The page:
Posted Thursday, November 5, 2015 -- 10:00 p.m.
MADISON, Wis. -- Should we consider Wisconsin a blue-collar state? The question comes on the heels of Oscar Mayer announcing it will close affecting 1,000 workers.
While one economic expert warns this may be the tip of the iceberg, a manufacturing expert NBC15 spoke with begs to differ.
Just a few miles away from the site where everything changed for 1000 employees on Wednesday, lies a spark of hope for those hammering towards a manufacturing education.
Denise Reimer is the Dean of the School of Applied Science and Engineering at MATC. She says despite the industry woes the past couple of days, the manufacturing business is booming.
"What we have heard from our advisory boards is that we need to produce more graduates in order to fill those jobs needs. Biotech is on the rise as well as plastics manufacturing for the health care industry, are all jobs that are needed," Reimer said.
But not all experts looking at the Oscar Mayer Madison meltdown agree.
"Madison lost out on this one," Steven Deller said.
Deller teaches Agriculture and Applied Economics at UW and he says this week's job loss could be a sign where this state is going.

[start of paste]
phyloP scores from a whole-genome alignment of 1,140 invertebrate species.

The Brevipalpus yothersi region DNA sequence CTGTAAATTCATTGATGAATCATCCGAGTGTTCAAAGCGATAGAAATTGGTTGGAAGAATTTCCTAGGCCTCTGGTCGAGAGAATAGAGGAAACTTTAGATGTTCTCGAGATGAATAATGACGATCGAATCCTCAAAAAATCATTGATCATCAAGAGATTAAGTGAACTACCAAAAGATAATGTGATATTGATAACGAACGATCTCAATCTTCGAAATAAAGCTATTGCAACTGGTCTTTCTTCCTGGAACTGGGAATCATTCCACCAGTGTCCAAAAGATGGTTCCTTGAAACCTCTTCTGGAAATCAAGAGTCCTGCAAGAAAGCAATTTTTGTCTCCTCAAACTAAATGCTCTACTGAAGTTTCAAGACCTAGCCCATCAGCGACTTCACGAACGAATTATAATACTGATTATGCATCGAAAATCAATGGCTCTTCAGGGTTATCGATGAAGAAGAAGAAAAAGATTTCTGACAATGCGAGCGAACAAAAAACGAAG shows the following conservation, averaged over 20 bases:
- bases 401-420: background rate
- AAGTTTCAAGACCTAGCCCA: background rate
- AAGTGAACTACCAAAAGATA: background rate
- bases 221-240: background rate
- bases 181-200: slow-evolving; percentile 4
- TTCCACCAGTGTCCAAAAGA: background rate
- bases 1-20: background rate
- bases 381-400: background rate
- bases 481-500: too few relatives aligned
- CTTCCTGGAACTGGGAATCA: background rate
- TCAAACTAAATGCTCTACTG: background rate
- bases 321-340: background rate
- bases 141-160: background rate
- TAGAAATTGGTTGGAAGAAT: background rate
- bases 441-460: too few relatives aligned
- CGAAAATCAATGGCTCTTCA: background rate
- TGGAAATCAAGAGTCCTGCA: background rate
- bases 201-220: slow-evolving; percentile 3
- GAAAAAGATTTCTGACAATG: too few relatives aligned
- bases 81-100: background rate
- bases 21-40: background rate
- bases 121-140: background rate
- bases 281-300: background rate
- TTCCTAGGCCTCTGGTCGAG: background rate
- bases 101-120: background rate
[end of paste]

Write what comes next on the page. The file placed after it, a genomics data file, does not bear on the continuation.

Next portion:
"I think the days of big manufacturing plants that employ thousands of people in Wisconsin are limited," he said.
Deller says a recent job growth study put out by the university found larger businesses were shedding jobs and the days of blue collar shift work should be put behind us.
"A lot of manufacturers are adopting new labor saving technologies," Deller said.
" I think that we have embraces this kind of old school thinking about business climite low taxes cheap labor regulations. I don't think that's the future of Wisconsin. I think the future of Wisconsin is trying to make Wisconsin the type of place entrepreneur's wants to live and start a business and grow a business," he added.
As for the economic impact, Deller says he crunched some numbers and he estimates the Oscar Mayer closure will cost about $190 million in labor income and $21 million in state revenue.